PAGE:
Interference with Government Tenders makes the State and its citizens suffer twice. Courts should refrain from staying Government tenders even in case of total arbitrariness: SC 

Supreme Court: Explaining the scope of interference in matters relating to Government contracts and tenders, the bench of Hemant Gupta* and V. Ramasubramanian, JJ has held that even if the Court finds that there is total arbitrariness or that the tender has been granted in a malafide manner, still the Court should refrain from interfering in the grant of tender but instead relegate the parties to seek damages for the wrongful exclusion rather than to injunct the execution of the contract.

The matter dealt with the construction of the Nagaruntari – Dhurki – Ambakhoriya road in the State of Jharkhand. When issue arose, the High Court of Jharkhand stayed the construction of the Road. On this the Supreme Court observed that since the construction of road is an infrastructure project and keeping in view the intent of the legislature that infrastructure projects should not be stayed, the High Court would have been well advised to hold its hand to stay the construction of the infrastructure project. Such provision should be kept in view even by the Writ Court while exercising its jurisdiction under Article 226 of the Constitution of India.

It said,

“The Writ Court should refrain itself from imposing its decision over the decision of the employer as to whether or not to accept the bid of a tenderer. The Court does not have the expertise to examine the terms and conditions of the present day economic activities of the State and this limitation should be kept in view. Courts should be even more reluctant in interfering with contracts involving technical issues as there is a requirement of the necessary expertise to adjudicate upon such issues. The approach of the Court should be not to find fault with magnifying glass in its hands, rather the Court should examine as to whether the decision-making process is after complying with the procedure contemplated by the tender conditions. If the Court finds that there is total arbitrariness or that the tender has been granted in a malafide manner, still the Court should refrain from interfering in the grant of tender but instead relegate the parties to seek damages for the wrongful exclusion rather than to injunct the execution of the contract. The injunction or interference in the tender leads to additional costs on the State and is also against public interest. Therefore, the State and its citizens suffer twice, firstly by paying escalation costs and secondly, by being deprived of the infrastructure for which the present-day Governments are expected to work.”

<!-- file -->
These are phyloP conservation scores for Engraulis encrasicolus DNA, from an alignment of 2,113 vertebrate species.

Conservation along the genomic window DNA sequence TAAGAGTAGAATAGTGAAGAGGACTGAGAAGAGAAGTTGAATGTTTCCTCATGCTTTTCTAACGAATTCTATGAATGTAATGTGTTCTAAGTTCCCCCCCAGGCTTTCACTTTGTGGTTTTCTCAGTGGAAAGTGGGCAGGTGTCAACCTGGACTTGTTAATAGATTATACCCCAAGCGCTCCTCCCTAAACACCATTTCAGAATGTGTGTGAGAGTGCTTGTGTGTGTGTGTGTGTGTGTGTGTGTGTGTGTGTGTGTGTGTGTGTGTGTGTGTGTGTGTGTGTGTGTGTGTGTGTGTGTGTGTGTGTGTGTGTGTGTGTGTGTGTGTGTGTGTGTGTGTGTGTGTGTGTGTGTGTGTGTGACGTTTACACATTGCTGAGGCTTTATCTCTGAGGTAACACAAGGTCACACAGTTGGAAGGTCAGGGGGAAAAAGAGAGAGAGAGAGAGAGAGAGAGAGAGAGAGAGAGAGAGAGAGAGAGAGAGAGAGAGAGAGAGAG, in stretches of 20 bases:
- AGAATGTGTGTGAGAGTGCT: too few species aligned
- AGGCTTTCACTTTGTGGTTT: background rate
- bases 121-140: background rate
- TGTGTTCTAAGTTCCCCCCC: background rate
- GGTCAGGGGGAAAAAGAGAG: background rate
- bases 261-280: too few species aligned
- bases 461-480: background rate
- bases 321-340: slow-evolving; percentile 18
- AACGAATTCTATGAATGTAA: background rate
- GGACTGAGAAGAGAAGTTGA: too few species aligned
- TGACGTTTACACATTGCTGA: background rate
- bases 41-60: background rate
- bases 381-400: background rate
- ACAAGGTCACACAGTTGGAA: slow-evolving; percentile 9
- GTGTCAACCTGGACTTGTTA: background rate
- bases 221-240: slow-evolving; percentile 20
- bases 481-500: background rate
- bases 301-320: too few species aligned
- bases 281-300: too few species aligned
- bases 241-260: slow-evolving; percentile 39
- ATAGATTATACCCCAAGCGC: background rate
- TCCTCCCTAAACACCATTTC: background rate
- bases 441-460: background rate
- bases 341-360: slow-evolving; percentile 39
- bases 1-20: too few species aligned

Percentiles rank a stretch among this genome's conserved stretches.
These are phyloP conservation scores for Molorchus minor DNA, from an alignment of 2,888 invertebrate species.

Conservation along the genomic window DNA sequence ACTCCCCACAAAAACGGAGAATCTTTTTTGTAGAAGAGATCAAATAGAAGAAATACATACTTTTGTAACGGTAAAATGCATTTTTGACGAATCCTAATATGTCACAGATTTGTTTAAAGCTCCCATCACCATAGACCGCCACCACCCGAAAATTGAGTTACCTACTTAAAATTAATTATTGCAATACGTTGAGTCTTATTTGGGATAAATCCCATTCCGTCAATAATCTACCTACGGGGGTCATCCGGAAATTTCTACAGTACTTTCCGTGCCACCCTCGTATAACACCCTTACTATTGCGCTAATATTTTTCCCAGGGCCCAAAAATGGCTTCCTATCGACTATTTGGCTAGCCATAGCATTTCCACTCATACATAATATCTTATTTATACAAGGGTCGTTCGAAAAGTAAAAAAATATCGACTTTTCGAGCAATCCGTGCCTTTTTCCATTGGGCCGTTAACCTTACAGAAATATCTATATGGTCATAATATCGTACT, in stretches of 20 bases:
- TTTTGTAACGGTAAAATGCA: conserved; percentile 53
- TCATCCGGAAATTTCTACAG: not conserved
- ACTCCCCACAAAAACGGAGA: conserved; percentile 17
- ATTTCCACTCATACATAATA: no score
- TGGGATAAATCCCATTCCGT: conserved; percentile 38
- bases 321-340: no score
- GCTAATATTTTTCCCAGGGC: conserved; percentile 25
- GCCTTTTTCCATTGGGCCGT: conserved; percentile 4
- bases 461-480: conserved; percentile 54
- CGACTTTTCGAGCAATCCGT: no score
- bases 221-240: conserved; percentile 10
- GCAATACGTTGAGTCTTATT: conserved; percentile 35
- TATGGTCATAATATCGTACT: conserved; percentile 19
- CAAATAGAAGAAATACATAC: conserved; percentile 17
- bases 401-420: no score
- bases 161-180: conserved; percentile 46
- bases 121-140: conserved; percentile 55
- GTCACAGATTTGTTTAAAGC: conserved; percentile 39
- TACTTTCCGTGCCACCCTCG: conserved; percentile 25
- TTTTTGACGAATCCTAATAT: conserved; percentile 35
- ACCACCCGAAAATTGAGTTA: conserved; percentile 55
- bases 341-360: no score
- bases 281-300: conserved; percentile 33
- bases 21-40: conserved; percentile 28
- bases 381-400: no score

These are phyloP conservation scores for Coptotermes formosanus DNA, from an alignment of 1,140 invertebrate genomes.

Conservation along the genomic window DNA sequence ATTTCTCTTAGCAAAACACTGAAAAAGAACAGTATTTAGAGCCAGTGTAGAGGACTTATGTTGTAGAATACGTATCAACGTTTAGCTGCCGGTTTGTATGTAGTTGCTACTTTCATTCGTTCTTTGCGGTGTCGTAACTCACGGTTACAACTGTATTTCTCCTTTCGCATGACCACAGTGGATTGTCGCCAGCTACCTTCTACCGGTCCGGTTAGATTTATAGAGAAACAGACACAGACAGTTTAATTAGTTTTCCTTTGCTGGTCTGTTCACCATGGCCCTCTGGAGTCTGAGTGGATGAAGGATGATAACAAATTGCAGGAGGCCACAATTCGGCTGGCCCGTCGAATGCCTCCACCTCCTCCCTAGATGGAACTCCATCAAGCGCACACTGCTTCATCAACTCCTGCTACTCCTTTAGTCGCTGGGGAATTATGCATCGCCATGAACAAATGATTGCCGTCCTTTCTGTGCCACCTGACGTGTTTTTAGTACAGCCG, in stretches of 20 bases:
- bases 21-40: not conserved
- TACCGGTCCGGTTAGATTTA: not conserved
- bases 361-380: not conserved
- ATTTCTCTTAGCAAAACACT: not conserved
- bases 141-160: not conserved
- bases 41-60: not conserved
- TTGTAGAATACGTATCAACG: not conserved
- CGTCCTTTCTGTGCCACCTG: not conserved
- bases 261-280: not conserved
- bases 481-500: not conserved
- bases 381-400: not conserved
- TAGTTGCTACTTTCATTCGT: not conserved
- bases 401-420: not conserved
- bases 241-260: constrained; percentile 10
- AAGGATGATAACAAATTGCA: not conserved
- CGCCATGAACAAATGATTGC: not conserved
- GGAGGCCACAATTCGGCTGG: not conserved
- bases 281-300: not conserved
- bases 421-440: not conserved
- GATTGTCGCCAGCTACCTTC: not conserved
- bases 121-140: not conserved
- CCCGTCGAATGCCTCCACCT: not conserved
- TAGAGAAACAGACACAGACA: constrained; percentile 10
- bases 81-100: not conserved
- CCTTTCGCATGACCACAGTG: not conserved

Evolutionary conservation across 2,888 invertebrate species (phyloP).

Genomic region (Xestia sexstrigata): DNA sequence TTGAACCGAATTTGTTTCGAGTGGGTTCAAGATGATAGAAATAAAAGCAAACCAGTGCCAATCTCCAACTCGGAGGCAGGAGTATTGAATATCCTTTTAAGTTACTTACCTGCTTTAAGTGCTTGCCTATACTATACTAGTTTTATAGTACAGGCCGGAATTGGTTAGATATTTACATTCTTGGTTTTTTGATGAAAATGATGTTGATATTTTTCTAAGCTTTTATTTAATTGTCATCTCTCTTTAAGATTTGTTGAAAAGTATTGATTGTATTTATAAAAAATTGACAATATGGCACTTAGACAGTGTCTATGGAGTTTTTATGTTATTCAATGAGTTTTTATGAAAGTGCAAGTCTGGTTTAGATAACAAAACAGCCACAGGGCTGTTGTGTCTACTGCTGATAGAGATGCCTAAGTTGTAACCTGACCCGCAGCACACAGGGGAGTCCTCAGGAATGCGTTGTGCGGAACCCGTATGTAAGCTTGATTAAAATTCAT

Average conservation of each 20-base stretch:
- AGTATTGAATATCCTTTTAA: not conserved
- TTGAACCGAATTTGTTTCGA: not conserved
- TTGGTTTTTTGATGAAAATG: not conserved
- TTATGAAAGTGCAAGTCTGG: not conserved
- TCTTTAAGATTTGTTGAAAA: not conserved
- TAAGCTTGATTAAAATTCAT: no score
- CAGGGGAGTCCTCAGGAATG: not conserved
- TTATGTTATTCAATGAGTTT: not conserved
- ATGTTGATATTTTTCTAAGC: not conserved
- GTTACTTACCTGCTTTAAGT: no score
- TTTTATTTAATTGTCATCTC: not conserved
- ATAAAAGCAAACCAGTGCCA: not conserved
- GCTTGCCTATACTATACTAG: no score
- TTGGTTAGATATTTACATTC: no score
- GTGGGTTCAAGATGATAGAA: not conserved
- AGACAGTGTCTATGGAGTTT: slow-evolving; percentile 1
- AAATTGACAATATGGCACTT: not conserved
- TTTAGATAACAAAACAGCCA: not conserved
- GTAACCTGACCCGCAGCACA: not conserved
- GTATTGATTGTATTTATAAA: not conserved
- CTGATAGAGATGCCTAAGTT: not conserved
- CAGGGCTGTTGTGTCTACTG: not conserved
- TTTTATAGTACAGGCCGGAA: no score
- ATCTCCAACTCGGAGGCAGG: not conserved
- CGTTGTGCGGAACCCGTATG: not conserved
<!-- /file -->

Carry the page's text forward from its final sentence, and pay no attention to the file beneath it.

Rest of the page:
In the case at hand, the State has paid over a sum of Rs.3,98,52,396/- to the appellant till date, though the stand of the appellant is that it had submitted bills of work of Rs.8.5 crores. The termination of contract would cause additional financial burden on the State and also deprive the amenity of road for a longer period.

The Court was of the opinion that the action of the respondent in setting aside the letter of acceptance granted to the appellant suffered from manifest illegality and cannot be sustained and consequently, the State was directed to allow the appellant to resume and complete the work by excluding the period spent in the stay of execution of the contract.

Mentioning a word of caution, the Court said that any contract of public service should not be interfered with lightly and in any case, there should not be any interim order derailing the entire process of the services meant for larger public good.

“The grant of interim injunction by the learned Single Bench of the High Court has helped no-one except a contractor who lost a contract bid and has only caused loss to the State with no corresponding gain to anyone.”

The Court also observed that multiple layers of exercise of jurisdiction also delay the final adjudication challenging the grant of tender. Therefore, it would be open to the High Courts or the Hon’ble Chief Justice to entrust these petitions to a Division Bench of the High Court, which would avoid at least hearing by one of the forums.

[NG Projects Ltd. V. Vinod Kumar Jain,  2022 SCC OnLine SC 336, decided on 21.03.2022]


*Judgment by: Justice Hemant Gupta

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